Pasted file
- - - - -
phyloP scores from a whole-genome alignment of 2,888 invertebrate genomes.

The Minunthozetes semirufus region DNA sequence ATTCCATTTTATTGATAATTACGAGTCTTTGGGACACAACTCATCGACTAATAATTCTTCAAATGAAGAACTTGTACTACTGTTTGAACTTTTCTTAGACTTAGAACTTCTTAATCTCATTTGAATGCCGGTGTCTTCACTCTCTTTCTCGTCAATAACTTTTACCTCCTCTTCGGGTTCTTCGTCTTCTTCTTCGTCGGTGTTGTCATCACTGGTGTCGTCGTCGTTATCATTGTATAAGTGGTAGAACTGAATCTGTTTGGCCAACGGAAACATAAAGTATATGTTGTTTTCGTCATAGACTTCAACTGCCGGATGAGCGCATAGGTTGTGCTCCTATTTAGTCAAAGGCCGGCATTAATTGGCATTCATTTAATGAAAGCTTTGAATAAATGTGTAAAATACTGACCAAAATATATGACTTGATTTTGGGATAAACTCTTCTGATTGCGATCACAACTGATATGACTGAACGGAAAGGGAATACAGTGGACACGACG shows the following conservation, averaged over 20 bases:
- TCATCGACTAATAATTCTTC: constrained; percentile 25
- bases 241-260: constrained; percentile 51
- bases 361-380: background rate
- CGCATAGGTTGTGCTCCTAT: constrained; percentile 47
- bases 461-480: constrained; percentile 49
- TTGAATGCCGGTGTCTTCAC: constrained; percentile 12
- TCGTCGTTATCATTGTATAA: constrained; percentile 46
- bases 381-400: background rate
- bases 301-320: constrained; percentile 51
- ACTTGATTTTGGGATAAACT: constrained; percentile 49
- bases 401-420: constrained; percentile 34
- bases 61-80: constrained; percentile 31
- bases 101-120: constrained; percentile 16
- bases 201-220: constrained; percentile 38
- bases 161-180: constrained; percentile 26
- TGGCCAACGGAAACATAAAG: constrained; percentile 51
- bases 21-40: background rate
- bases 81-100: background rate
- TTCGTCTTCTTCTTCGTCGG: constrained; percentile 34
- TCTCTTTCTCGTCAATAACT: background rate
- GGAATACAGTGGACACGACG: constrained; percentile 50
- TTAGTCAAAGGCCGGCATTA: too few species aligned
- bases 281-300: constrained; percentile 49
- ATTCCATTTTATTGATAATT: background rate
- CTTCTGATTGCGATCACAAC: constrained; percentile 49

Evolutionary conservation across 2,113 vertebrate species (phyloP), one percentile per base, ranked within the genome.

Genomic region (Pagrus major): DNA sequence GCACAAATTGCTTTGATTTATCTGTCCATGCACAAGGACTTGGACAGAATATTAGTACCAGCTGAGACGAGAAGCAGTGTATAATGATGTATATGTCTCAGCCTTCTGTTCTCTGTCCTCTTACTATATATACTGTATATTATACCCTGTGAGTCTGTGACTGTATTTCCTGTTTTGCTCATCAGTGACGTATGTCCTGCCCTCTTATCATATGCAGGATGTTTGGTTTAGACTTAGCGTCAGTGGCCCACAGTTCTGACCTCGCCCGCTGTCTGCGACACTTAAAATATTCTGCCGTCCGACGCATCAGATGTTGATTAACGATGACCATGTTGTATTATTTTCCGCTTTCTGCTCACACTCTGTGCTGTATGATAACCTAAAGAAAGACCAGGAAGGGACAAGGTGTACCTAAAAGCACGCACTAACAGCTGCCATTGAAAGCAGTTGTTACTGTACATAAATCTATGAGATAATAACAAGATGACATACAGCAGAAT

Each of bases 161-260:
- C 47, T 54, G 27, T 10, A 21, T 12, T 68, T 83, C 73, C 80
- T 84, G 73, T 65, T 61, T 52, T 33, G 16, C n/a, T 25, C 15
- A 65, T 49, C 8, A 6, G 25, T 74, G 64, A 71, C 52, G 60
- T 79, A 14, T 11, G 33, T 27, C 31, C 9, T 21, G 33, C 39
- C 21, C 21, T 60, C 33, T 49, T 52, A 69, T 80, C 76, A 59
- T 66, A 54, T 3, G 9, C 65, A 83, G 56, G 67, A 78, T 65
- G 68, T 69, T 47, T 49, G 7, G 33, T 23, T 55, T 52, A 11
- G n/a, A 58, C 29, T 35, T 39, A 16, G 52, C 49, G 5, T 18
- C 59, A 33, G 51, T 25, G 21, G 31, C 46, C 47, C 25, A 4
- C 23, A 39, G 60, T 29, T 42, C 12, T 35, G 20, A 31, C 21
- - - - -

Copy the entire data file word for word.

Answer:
phyloP scores from a whole-genome alignment of 2,888 invertebrate genomes.

The Minunthozetes semirufus region DNA sequence ATTCCATTTTATTGATAATTACGAGTCTTTGGGACACAACTCATCGACTAATAATTCTTCAAATGAAGAACTTGTACTACTGTTTGAACTTTTCTTAGACTTAGAACTTCTTAATCTCATTTGAATGCCGGTGTCTTCACTCTCTTTCTCGTCAATAACTTTTACCTCCTCTTCGGGTTCTTCGTCTTCTTCTTCGTCGGTGTTGTCATCACTGGTGTCGTCGTCGTTATCATTGTATAAGTGGTAGAACTGAATCTGTTTGGCCAACGGAAACATAAAGTATATGTTGTTTTCGTCATAGACTTCAACTGCCGGATGAGCGCATAGGTTGTGCTCCTATTTAGTCAAAGGCCGGCATTAATTGGCATTCATTTAATGAAAGCTTTGAATAAATGTGTAAAATACTGACCAAAATATATGACTTGATTTTGGGATAAACTCTTCTGATTGCGATCACAACTGATATGACTGAACGGAAAGGGAATACAGTGGACACGACG shows the following conservation, averaged over 20 bases:
- TCATCGACTAATAATTCTTC: constrained; percentile 25
- bases 241-260: constrained; percentile 51
- bases 361-380: background rate
- CGCATAGGTTGTGCTCCTAT: constrained; percentile 47
- bases 461-480: constrained; percentile 49
- TTGAATGCCGGTGTCTTCAC: constrained; percentile 12
- TCGTCGTTATCATTGTATAA: constrained; percentile 46
- bases 381-400: background rate
- bases 301-320: constrained; percentile 51
- ACTTGATTTTGGGATAAACT: constrained; percentile 49
- bases 401-420: constrained; percentile 34
- bases 61-80: constrained; percentile 31
- bases 101-120: constrained; percentile 16
- bases 201-220: constrained; percentile 38
- bases 161-180: constrained; percentile 26
- TGGCCAACGGAAACATAAAG: constrained; percentile 51
- bases 21-40: background rate
- bases 81-100: background rate
- TTCGTCTTCTTCTTCGTCGG: constrained; percentile 34
- TCTCTTTCTCGTCAATAACT: background rate
- GGAATACAGTGGACACGACG: constrained; percentile 50
- TTAGTCAAAGGCCGGCATTA: too few species aligned
- bases 281-300: constrained; percentile 49
- ATTCCATTTTATTGATAATT: background rate
- CTTCTGATTGCGATCACAAC: constrained; percentile 49

Evolutionary conservation across 2,113 vertebrate species (phyloP), one percentile per base, ranked within the genome.

Genomic region (Pagrus major): DNA sequence GCACAAATTGCTTTGATTTATCTGTCCATGCACAAGGACTTGGACAGAATATTAGTACCAGCTGAGACGAGAAGCAGTGTATAATGATGTATATGTCTCAGCCTTCTGTTCTCTGTCCTCTTACTATATATACTGTATATTATACCCTGTGAGTCTGTGACTGTATTTCCTGTTTTGCTCATCAGTGACGTATGTCCTGCCCTCTTATCATATGCAGGATGTTTGGTTTAGACTTAGCGTCAGTGGCCCACAGTTCTGACCTCGCCCGCTGTCTGCGACACTTAAAATATTCTGCCGTCCGACGCATCAGATGTTGATTAACGATGACCATGTTGTATTATTTTCCGCTTTCTGCTCACACTCTGTGCTGTATGATAACCTAAAGAAAGACCAGGAAGGGACAAGGTGTACCTAAAAGCACGCACTAACAGCTGCCATTGAAAGCAGTTGTTACTGTACATAAATCTATGAGATAATAACAAGATGACATACAGCAGAAT

Each of bases 161-260:
- C 47, T 54, G 27, T 10, A 21, T 12, T 68, T 83, C 73, C 80
- T 84, G 73, T 65, T 61, T 52, T 33, G 16, C n/a, T 25, C 15
- A 65, T 49, C 8, A 6, G 25, T 74, G 64, A 71, C 52, G 60
- T 79, A 14, T 11, G 33, T 27, C 31, C 9, T 21, G 33, C 39
- C 21, C 21, T 60, C 33, T 49, T 52, A 69, T 80, C 76, A 59
- T 66, A 54, T 3, G 9, C 65, A 83, G 56, G 67, A 78, T 65
- G 68, T 69, T 47, T 49, G 7, G 33, T 23, T 55, T 52, A 11
- G n/a, A 58, C 29, T 35, T 39, A 16, G 52, C 49, G 5, T 18
- C 59, A 33, G 51, T 25, G 21, G 31, C 46, C 47, C 25, A 4
- C 23, A 39, G 60, T 29, T 42, C 12, T 35, G 20, A 31, C 21